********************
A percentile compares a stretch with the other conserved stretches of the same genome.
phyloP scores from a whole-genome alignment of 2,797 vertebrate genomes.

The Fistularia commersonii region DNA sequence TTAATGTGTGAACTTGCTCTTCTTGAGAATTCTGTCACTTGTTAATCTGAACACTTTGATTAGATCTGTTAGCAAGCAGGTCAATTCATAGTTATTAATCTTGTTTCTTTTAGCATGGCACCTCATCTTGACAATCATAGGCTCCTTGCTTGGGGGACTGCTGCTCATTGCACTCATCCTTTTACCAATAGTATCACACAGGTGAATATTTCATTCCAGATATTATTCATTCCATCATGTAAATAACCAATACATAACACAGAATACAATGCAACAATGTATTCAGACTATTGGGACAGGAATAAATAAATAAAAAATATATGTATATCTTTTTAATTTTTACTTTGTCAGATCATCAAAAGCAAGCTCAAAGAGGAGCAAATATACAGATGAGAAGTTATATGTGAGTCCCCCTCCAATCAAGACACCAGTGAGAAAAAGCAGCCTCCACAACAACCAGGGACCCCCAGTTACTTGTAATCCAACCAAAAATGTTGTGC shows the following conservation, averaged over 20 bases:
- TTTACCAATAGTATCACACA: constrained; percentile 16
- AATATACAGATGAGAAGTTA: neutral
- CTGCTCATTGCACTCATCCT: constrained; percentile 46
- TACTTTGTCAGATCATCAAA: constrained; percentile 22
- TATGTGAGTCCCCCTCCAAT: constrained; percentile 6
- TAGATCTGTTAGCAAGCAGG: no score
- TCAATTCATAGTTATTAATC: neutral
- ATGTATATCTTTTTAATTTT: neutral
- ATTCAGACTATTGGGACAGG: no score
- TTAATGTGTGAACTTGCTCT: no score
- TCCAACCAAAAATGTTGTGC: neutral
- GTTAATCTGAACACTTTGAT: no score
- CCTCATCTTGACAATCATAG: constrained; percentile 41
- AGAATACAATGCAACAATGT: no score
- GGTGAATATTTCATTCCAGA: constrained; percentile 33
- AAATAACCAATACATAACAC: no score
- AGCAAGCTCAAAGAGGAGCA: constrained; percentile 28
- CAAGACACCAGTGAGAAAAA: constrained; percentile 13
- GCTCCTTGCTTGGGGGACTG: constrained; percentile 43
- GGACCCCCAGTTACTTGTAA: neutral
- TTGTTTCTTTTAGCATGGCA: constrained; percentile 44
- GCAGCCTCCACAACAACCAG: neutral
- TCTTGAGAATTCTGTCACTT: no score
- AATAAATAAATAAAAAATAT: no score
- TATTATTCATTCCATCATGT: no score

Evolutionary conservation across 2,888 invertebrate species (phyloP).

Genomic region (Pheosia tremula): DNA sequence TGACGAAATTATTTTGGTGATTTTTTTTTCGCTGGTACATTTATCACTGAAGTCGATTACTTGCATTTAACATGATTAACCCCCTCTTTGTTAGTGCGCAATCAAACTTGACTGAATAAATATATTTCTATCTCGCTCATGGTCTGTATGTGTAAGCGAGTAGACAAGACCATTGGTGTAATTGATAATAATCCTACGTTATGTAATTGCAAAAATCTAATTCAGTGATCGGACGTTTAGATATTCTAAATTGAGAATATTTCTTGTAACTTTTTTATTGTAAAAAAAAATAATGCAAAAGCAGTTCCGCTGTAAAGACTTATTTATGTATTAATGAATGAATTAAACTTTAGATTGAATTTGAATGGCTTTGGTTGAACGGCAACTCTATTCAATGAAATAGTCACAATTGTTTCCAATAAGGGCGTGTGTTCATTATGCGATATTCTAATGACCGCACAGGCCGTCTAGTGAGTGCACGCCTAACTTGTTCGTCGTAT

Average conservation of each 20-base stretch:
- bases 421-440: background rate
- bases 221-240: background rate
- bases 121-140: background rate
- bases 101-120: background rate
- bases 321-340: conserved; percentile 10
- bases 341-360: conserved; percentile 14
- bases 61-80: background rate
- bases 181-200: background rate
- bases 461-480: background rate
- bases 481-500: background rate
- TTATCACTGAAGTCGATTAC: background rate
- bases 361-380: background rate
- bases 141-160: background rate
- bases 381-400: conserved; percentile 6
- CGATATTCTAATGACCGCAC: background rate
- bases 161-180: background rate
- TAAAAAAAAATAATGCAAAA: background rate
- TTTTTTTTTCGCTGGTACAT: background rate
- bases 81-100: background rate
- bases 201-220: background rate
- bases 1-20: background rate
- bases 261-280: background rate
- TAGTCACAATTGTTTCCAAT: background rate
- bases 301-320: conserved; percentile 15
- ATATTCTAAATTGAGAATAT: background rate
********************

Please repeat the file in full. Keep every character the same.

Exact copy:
A percentile compares a stretch with the other conserved stretches of the same genome.
phyloP scores from a whole-genome alignment of 2,797 vertebrate genomes.

The Fistularia commersonii region DNA sequence TTAATGTGTGAACTTGCTCTTCTTGAGAATTCTGTCACTTGTTAATCTGAACACTTTGATTAGATCTGTTAGCAAGCAGGTCAATTCATAGTTATTAATCTTGTTTCTTTTAGCATGGCACCTCATCTTGACAATCATAGGCTCCTTGCTTGGGGGACTGCTGCTCATTGCACTCATCCTTTTACCAATAGTATCACACAGGTGAATATTTCATTCCAGATATTATTCATTCCATCATGTAAATAACCAATACATAACACAGAATACAATGCAACAATGTATTCAGACTATTGGGACAGGAATAAATAAATAAAAAATATATGTATATCTTTTTAATTTTTACTTTGTCAGATCATCAAAAGCAAGCTCAAAGAGGAGCAAATATACAGATGAGAAGTTATATGTGAGTCCCCCTCCAATCAAGACACCAGTGAGAAAAAGCAGCCTCCACAACAACCAGGGACCCCCAGTTACTTGTAATCCAACCAAAAATGTTGTGC shows the following conservation, averaged over 20 bases:
- TTTACCAATAGTATCACACA: constrained; percentile 16
- AATATACAGATGAGAAGTTA: neutral
- CTGCTCATTGCACTCATCCT: constrained; percentile 46
- TACTTTGTCAGATCATCAAA: constrained; percentile 22
- TATGTGAGTCCCCCTCCAAT: constrained; percentile 6
- TAGATCTGTTAGCAAGCAGG: no score
- TCAATTCATAGTTATTAATC: neutral
- ATGTATATCTTTTTAATTTT: neutral
- ATTCAGACTATTGGGACAGG: no score
- TTAATGTGTGAACTTGCTCT: no score
- TCCAACCAAAAATGTTGTGC: neutral
- GTTAATCTGAACACTTTGAT: no score
- CCTCATCTTGACAATCATAG: constrained; percentile 41
- AGAATACAATGCAACAATGT: no score
- GGTGAATATTTCATTCCAGA: constrained; percentile 33
- AAATAACCAATACATAACAC: no score
- AGCAAGCTCAAAGAGGAGCA: constrained; percentile 28
- CAAGACACCAGTGAGAAAAA: constrained; percentile 13
- GCTCCTTGCTTGGGGGACTG: constrained; percentile 43
- GGACCCCCAGTTACTTGTAA: neutral
- TTGTTTCTTTTAGCATGGCA: constrained; percentile 44
- GCAGCCTCCACAACAACCAG: neutral
- TCTTGAGAATTCTGTCACTT: no score
- AATAAATAAATAAAAAATAT: no score
- TATTATTCATTCCATCATGT: no score

Evolutionary conservation across 2,888 invertebrate species (phyloP).

Genomic region (Pheosia tremula): DNA sequence TGACGAAATTATTTTGGTGATTTTTTTTTCGCTGGTACATTTATCACTGAAGTCGATTACTTGCATTTAACATGATTAACCCCCTCTTTGTTAGTGCGCAATCAAACTTGACTGAATAAATATATTTCTATCTCGCTCATGGTCTGTATGTGTAAGCGAGTAGACAAGACCATTGGTGTAATTGATAATAATCCTACGTTATGTAATTGCAAAAATCTAATTCAGTGATCGGACGTTTAGATATTCTAAATTGAGAATATTTCTTGTAACTTTTTTATTGTAAAAAAAAATAATGCAAAAGCAGTTCCGCTGTAAAGACTTATTTATGTATTAATGAATGAATTAAACTTTAGATTGAATTTGAATGGCTTTGGTTGAACGGCAACTCTATTCAATGAAATAGTCACAATTGTTTCCAATAAGGGCGTGTGTTCATTATGCGATATTCTAATGACCGCACAGGCCGTCTAGTGAGTGCACGCCTAACTTGTTCGTCGTAT

Average conservation of each 20-base stretch:
- bases 421-440: background rate
- bases 221-240: background rate
- bases 121-140: background rate
- bases 101-120: background rate
- bases 321-340: conserved; percentile 10
- bases 341-360: conserved; percentile 14
- bases 61-80: background rate
- bases 181-200: background rate
- bases 461-480: background rate
- bases 481-500: background rate
- TTATCACTGAAGTCGATTAC: background rate
- bases 361-380: background rate
- bases 141-160: background rate
- bases 381-400: conserved; percentile 6
- CGATATTCTAATGACCGCAC: background rate
- bases 161-180: background rate
- TAAAAAAAAATAATGCAAAA: background rate
- TTTTTTTTTCGCTGGTACAT: background rate
- bases 81-100: background rate
- bases 201-220: background rate
- bases 1-20: background rate
- bases 261-280: background rate
- TAGTCACAATTGTTTCCAAT: background rate
- bases 301-320: conserved; percentile 15
- ATATTCTAAATTGAGAATAT: background rate